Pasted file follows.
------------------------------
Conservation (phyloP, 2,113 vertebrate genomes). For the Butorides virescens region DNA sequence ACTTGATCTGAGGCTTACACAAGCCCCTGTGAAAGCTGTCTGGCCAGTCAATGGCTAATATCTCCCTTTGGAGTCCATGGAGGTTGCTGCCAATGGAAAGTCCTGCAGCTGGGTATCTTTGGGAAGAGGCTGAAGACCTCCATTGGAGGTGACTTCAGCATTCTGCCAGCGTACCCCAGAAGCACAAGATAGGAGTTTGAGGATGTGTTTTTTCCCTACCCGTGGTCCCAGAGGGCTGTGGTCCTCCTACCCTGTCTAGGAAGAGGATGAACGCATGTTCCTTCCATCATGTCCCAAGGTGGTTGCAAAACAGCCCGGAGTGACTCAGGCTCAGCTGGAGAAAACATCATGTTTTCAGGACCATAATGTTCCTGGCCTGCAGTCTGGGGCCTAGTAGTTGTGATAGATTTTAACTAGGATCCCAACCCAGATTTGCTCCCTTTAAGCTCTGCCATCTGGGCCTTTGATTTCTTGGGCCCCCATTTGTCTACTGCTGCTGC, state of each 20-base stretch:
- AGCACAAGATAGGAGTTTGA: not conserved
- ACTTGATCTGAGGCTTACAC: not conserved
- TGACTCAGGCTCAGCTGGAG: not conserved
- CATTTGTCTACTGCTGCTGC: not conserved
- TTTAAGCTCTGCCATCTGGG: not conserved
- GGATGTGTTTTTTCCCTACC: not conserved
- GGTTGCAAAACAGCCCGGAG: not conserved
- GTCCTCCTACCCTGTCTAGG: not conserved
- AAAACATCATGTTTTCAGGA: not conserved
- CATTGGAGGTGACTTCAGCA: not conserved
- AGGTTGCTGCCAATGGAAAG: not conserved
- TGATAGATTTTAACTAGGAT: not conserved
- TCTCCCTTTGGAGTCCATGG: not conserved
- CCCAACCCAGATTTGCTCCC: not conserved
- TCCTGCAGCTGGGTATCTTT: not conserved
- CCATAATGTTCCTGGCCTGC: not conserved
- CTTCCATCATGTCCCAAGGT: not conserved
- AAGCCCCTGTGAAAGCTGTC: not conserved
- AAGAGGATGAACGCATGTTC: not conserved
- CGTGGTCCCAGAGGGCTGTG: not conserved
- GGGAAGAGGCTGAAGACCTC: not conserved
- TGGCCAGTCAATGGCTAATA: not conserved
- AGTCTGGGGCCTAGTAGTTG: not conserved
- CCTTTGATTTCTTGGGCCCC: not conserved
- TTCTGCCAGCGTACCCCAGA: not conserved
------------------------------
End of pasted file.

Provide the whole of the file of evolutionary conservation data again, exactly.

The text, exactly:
Conservation (phyloP, 2,113 vertebrate genomes). For the Butorides virescens region DNA sequence ACTTGATCTGAGGCTTACACAAGCCCCTGTGAAAGCTGTCTGGCCAGTCAATGGCTAATATCTCCCTTTGGAGTCCATGGAGGTTGCTGCCAATGGAAAGTCCTGCAGCTGGGTATCTTTGGGAAGAGGCTGAAGACCTCCATTGGAGGTGACTTCAGCATTCTGCCAGCGTACCCCAGAAGCACAAGATAGGAGTTTGAGGATGTGTTTTTTCCCTACCCGTGGTCCCAGAGGGCTGTGGTCCTCCTACCCTGTCTAGGAAGAGGATGAACGCATGTTCCTTCCATCATGTCCCAAGGTGGTTGCAAAACAGCCCGGAGTGACTCAGGCTCAGCTGGAGAAAACATCATGTTTTCAGGACCATAATGTTCCTGGCCTGCAGTCTGGGGCCTAGTAGTTGTGATAGATTTTAACTAGGATCCCAACCCAGATTTGCTCCCTTTAAGCTCTGCCATCTGGGCCTTTGATTTCTTGGGCCCCCATTTGTCTACTGCTGCTGC, state of each 20-base stretch:
- AGCACAAGATAGGAGTTTGA: not conserved
- ACTTGATCTGAGGCTTACAC: not conserved
- TGACTCAGGCTCAGCTGGAG: not conserved
- CATTTGTCTACTGCTGCTGC: not conserved
- TTTAAGCTCTGCCATCTGGG: not conserved
- GGATGTGTTTTTTCCCTACC: not conserved
- GGTTGCAAAACAGCCCGGAG: not conserved
- GTCCTCCTACCCTGTCTAGG: not conserved
- AAAACATCATGTTTTCAGGA: not conserved
- CATTGGAGGTGACTTCAGCA: not conserved
- AGGTTGCTGCCAATGGAAAG: not conserved
- TGATAGATTTTAACTAGGAT: not conserved
- TCTCCCTTTGGAGTCCATGG: not conserved
- CCCAACCCAGATTTGCTCCC: not conserved
- TCCTGCAGCTGGGTATCTTT: not conserved
- CCATAATGTTCCTGGCCTGC: not conserved
- CTTCCATCATGTCCCAAGGT: not conserved
- AAGCCCCTGTGAAAGCTGTC: not conserved
- AAGAGGATGAACGCATGTTC: not conserved
- CGTGGTCCCAGAGGGCTGTG: not conserved
- GGGAAGAGGCTGAAGACCTC: not conserved
- TGGCCAGTCAATGGCTAATA: not conserved
- AGTCTGGGGCCTAGTAGTTG: not conserved
- CCTTTGATTTCTTGGGCCCC: not conserved
- TTCTGCCAGCGTACCCCAGA: not conserved